yadayada, details follow later.

Check http://behat.org/ and http://mink.behat.org/

#913086: Allow modules to provide default configuration for running tests made me realize that - although the intention and use-case is vastly different - the fundamental code and requirements for introducing default testing configuration are fairly similar to and share a couple of semantics with BDD.

So I hacked together some funny code for default testing config in tests that uses some funny classes and dude even a really fancy (ugly) DI-alike service container that gives you access to default testing config provided by modules, and oh behave, it even works.

A full design, introduction, conversion, and integration of BDD/Behat will take a lot of time, and I definitely do not want to hold off the currently ongoing testing system improvements on that. But it surely can't hurt to explore ways that possibly lead to code that can be more easily migrated in the end.

So let's discuss, Mr. @weitzman, Mr. @beejeebus, Mr. @Sonnabaum! :)

This patch is reduced to the max, so non-functional. Comparing it with the patch above mentioned issue can't hurt to get a better understanding.

#4 commons_qa.zip63.95 KBmoshe weitzman
drupal8.dbehave.0.patch8.73 KBsun
FAILED: [[SimpleTest]]: [MySQL] 35,309 pass(es), 15 fail(s), and 4 exception(s). View
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sun’s picture

Status: Needs work » Needs review

To clarify what I'm after here:

  1. We don't introduce BDD/Behat. Later.
  2. Modules badly need to be able to setup "dumb" config during tests for themselves.
  3. The current proposal suggests a simple module hook to set that up.
  4. The hook would be ignorant to anything else and just go ahead and set up some config.
  5. BDD/Behat tests use a rather high-level approach of integration testing. They set up dynamic, but not very granular configuration to test a certain scenario.
  6. In turn, those tests will look along the lines of this:
      Scenario: Edit a node
        Given a user "foo"
        And a node type "article"
        And a node
        When user "foo" can "edit article content"
        And I am logged in
        And I visit the node "Test"
        Then I should see a link:

    (Please ignore exact details of this scenario. Figuring out the proper, modular macro language for those BDD/Behat tests is exactly the reason for why I think this will take a lot of time to get done.)

  7. That direction will require something very similar to default configuration for tests.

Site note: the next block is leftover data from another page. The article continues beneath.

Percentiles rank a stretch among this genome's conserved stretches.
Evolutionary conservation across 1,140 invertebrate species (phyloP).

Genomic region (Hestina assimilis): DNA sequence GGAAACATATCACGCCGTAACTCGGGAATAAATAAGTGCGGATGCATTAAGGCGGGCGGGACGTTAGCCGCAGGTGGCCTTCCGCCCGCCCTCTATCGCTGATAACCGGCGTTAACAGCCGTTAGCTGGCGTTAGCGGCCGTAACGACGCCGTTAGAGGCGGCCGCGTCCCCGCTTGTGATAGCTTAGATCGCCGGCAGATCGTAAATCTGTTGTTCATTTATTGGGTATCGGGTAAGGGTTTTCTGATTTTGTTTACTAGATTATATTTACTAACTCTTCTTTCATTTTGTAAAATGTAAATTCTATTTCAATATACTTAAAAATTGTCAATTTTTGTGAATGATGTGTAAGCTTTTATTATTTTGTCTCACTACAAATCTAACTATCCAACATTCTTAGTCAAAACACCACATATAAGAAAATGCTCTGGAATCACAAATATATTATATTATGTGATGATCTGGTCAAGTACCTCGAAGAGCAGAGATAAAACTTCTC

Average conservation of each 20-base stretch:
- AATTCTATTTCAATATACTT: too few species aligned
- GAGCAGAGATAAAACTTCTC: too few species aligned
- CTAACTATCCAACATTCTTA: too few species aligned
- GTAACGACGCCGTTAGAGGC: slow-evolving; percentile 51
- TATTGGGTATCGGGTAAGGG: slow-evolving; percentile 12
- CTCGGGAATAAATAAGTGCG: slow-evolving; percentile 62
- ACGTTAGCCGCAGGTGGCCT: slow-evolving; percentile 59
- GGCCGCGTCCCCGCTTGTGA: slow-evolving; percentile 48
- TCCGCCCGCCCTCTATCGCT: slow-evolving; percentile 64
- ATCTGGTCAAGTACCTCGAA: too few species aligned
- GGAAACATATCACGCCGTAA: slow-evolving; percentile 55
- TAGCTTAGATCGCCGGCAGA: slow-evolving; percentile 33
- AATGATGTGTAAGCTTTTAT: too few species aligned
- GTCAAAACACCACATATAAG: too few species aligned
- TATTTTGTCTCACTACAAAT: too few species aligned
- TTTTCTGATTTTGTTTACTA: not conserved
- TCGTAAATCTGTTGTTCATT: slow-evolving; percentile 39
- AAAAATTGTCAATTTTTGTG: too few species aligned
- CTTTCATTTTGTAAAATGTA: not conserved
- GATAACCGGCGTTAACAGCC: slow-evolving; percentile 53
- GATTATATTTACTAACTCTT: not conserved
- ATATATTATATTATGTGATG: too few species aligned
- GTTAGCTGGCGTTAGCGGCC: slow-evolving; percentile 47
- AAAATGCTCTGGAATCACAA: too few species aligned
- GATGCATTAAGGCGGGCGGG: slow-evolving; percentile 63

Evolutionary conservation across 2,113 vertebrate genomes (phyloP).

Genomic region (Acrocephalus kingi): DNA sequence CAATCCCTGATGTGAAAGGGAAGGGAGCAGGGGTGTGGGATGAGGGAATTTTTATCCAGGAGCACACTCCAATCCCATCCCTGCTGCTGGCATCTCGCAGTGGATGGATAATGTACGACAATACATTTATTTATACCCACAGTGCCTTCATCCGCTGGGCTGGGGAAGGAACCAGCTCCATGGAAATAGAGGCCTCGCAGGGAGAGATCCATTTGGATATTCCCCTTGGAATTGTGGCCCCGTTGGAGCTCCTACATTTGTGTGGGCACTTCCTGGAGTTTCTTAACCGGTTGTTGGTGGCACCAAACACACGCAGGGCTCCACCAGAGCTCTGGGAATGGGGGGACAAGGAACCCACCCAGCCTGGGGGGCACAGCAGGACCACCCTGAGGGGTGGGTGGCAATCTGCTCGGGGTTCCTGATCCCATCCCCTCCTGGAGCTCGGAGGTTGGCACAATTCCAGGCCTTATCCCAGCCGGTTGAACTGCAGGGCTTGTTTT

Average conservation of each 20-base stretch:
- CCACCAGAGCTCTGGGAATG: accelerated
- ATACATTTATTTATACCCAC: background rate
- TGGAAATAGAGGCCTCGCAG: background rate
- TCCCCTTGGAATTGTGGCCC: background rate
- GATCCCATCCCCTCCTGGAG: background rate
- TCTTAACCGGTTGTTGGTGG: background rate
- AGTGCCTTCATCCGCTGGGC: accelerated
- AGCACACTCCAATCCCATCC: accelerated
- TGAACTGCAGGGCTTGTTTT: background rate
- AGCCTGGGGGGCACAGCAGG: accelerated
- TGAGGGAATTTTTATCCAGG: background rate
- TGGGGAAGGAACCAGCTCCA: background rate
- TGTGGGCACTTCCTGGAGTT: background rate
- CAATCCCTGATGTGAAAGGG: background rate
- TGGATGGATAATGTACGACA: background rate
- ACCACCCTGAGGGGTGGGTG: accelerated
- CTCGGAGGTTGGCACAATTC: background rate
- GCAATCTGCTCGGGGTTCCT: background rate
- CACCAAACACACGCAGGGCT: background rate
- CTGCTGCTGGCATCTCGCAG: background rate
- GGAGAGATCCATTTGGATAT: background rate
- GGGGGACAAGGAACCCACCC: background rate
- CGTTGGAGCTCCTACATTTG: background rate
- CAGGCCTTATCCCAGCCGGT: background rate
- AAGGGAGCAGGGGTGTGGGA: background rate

8. But instead of default configuration being ignorant to any scenario and conditions, this asks for individual pieces of things you can set up for a specific scenario.
  9. In turn, it might make sense to at least introduce the default config for tests in a way that would be basically "compatible" with that direction.
  10. I.e., instead or in addition of blatantly setting up default config for all modules, allow modules to expose methods that allow a test to pull in particular pieces of predefined configuration.

    Along the lines of this:

    function setUp() {
        ->grantDefaultNodeAccess() // <-- Let's have hook_testing_install() in parallel to avoid this
        ->grantPermission(DRUPAL_AUTHENTICATED_RID, 'edit article content');
moshe weitzman’s picture

63.95 KB

Here are integration tests and step definitions that Acquia uses to test Drupal Commons. We have a similar suite for Drupal Gardens. We've been using BDD for a while now and we think it is a great fit for Drupal. Drupal's modularity and reuse leads to only a few, powerful step definitions.

Please open up the zip and take a look around. The step definitions are written in Ruby since we chose Cucumber a while ago. Drupal 8 would use Behat instead, and thus use PHP instead of Ruby.

This issue suggests smaller steps toward BDD in Drupal 8. Small steps are good. I attach this Zip to show what the end goal could look like.

sun’s picture

Thanks, @moshe. That looks fairly similar to the examples in the Behat documentation.

The missing part for me (and what triggered this issue) however is modularity. An installation profile like Commons is able to rely on the facts that

1) there are certain, limited modules only, and
2) it provides the necessary features/behaviors on its own (instead of the modules themselves).

These assumptions cannot be made for regular module tests. But I believe that BDD would be suitable for many module tests as well. (Not all, but certainly some.)

My work in #913086: Allow modules to provide default configuration for running tests is currently blocked on the question of

A) whether I should go with a simple hook approach to setup configuration/features of installed modules during testing,
B) or whether want to go with a class-based approach as prototyped here.

Meanwhile, I'm personally leaning towards B) - even though it would require explicit configuration/feature setup code in every test case.

fgm’s picture

To some degree, I think that module testing, as the current examples show it, are more likely to be realistic as integration tests (à la RSpec) than full-stack tests, for exactly the reasons you outline, Mocks and seams, might be adjustable by tweaking the hook system, and can help combine individual mechanisms (hence testing integration) while still limiting the impact of the rest of the configuration, making test scenarios realistic.

The problem of course, being that PHPspec is far less legible/handy than its original counterpart, unlike Behat vs Cucumber, where the features almost don't change, and the step definitions are atually not so bad to read than one could have expected. Maybe there are better alternatives ?

nod_’s picture

Issue summary: View changes

A bit less that two years later, seems Drupal is ready #2232271: [Meta] Use Behat for validation testing :p

sun’s picture

Status: Needs review » Closed (duplicate)